Inside the depths of the Dewey House renovation

3 Jan

Have you ever wondered what the attic of Dewey House looks like? I hadn’t either, but nevertheless this past summer, I found out.

Gary Hartwell is a Project Manager here at Smith specializing in energy conservation projects and one August afternoon he invited me along to Dewey House to check in on the renovations taking place there. Crews diligently buzzed around the structure, which was built in 1825 and used by Smith since 1875. The work that began over the summer finished up this fall and included a slew of improvements: mechanical and electrical upgrades, re-carpeting, new windows, and foam insulation, to name a few. The slideshow below illustrates some of these modernizations and hopefully offers a glimpse into the busy world going on right behind the walls that surround you.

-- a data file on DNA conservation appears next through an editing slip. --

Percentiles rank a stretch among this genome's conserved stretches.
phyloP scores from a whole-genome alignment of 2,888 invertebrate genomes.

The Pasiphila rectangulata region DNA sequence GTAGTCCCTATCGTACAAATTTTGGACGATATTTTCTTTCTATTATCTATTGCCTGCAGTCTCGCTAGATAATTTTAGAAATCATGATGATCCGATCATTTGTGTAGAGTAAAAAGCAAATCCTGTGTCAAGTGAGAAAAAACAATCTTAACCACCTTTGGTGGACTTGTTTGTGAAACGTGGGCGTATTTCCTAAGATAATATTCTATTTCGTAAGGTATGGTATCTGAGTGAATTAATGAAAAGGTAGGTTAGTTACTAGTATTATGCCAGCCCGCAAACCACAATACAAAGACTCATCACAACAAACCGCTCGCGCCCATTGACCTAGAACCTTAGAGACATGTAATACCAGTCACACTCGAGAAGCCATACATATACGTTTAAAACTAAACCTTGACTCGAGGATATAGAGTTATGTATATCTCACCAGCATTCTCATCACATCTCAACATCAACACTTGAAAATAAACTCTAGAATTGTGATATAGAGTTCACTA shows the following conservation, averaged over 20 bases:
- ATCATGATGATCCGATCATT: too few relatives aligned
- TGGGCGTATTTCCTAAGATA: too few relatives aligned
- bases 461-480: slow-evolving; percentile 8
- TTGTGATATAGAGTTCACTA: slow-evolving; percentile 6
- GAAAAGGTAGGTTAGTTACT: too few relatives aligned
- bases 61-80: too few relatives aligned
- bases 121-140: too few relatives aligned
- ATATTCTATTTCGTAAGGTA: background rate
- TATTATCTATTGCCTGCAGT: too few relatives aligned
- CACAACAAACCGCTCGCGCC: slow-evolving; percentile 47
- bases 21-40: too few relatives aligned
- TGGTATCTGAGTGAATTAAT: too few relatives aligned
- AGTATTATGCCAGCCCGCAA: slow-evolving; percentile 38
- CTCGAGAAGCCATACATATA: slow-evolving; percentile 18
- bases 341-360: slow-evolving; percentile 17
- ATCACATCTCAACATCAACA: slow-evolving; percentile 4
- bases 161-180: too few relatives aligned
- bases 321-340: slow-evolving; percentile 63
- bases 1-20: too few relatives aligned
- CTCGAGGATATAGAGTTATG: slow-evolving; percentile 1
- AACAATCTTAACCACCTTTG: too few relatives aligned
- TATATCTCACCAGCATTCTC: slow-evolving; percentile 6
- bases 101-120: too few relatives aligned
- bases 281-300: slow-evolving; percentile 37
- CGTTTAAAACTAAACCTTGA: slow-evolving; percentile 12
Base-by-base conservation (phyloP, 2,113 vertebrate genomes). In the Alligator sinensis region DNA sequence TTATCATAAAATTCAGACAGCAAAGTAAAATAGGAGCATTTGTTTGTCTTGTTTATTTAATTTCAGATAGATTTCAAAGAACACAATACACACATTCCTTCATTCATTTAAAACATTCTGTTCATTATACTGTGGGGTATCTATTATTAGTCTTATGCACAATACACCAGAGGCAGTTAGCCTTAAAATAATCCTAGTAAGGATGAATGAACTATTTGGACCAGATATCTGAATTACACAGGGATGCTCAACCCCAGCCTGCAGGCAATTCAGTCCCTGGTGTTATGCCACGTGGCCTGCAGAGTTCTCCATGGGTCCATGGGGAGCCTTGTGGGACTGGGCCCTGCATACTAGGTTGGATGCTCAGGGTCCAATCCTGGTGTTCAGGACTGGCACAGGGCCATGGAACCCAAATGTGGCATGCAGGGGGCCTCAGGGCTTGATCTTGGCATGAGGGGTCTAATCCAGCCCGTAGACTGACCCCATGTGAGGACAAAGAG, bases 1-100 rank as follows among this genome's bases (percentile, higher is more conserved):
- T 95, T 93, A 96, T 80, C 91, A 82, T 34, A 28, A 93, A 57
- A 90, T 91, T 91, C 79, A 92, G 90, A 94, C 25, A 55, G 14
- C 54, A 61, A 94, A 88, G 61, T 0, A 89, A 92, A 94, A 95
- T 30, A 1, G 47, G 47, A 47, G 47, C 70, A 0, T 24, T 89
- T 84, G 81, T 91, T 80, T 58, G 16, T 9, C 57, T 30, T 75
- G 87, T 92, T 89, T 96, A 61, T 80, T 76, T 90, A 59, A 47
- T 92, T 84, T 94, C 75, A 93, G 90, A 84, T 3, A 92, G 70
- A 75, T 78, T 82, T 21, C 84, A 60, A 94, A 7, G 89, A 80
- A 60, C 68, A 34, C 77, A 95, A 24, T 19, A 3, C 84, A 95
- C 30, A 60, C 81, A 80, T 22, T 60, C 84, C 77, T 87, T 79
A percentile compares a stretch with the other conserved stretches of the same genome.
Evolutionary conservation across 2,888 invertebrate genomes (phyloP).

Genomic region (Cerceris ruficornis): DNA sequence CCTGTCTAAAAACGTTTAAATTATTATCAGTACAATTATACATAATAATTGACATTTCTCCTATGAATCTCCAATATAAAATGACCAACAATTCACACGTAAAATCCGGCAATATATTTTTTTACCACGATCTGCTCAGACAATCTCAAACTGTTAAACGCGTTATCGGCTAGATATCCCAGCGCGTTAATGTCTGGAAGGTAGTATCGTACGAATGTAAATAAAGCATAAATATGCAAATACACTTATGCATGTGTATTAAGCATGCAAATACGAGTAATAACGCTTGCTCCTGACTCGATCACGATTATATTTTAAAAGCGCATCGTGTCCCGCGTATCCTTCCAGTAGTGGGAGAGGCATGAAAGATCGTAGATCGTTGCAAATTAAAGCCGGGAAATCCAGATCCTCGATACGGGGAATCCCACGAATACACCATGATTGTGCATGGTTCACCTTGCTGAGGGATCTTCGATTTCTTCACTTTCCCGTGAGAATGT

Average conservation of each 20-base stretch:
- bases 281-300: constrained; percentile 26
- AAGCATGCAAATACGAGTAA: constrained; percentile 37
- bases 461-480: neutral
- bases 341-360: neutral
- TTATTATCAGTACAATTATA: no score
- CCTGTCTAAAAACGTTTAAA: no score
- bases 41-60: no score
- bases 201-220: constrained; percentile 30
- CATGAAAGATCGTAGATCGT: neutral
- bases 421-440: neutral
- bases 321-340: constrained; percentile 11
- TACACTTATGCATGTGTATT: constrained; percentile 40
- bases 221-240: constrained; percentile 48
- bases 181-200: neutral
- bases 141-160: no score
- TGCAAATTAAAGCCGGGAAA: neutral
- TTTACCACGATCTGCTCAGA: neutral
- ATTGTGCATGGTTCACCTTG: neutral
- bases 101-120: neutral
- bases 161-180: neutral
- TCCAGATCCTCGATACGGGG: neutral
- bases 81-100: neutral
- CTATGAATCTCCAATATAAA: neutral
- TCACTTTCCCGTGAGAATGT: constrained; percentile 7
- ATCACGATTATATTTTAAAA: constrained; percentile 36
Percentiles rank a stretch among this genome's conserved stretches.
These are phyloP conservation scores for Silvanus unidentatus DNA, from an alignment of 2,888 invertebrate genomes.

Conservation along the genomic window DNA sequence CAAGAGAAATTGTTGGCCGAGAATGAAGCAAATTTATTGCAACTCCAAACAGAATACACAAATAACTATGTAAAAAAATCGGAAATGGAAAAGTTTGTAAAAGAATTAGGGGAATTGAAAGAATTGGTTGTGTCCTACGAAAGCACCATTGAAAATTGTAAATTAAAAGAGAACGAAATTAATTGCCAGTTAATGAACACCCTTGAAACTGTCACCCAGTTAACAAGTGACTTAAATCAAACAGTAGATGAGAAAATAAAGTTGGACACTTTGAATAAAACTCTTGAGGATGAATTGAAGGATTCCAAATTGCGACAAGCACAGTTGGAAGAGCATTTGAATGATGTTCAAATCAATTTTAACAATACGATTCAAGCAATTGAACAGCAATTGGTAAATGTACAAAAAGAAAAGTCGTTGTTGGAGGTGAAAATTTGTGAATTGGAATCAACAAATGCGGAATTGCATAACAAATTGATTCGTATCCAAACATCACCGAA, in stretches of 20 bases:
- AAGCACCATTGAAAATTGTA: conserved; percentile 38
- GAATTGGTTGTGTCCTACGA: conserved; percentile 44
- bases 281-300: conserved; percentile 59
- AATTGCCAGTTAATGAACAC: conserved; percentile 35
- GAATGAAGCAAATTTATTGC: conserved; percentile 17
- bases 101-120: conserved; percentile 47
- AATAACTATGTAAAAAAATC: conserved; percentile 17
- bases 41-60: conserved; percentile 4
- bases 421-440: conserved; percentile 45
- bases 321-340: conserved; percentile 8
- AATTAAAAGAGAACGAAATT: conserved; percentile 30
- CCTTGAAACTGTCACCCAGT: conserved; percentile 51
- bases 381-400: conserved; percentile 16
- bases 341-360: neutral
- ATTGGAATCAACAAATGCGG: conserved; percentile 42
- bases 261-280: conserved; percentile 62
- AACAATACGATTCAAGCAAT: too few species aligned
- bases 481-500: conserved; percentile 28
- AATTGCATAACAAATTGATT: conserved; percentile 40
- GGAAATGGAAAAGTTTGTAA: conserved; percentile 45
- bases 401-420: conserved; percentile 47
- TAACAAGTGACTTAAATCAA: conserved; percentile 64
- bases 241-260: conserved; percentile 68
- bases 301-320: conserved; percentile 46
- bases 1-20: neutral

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Increasing building efficiency is just one step Smith is taking towards lowering our carbon footprint, thus achieving our goals outlined in the American College and University Presidents’ Climate Commitment (ACUPCC).

Read more about the renovation of Dewey from this article written by Eric Weld on Grécort Gate back in July and stay tuned for more sustainability highlights!

Sarah Loomis, Administrative Assistant, CEEDS

One Response to “Inside the depths of the Dewey House renovation”

  1. Jed March 6, 2013 at 9:11 pm #

    Hey there! I’ve been reading your weblog for a while now and finally got the bravery to go ahead and give you a shout out from Atascocita Texas! Just wanted to mention keep up the fantastic work!

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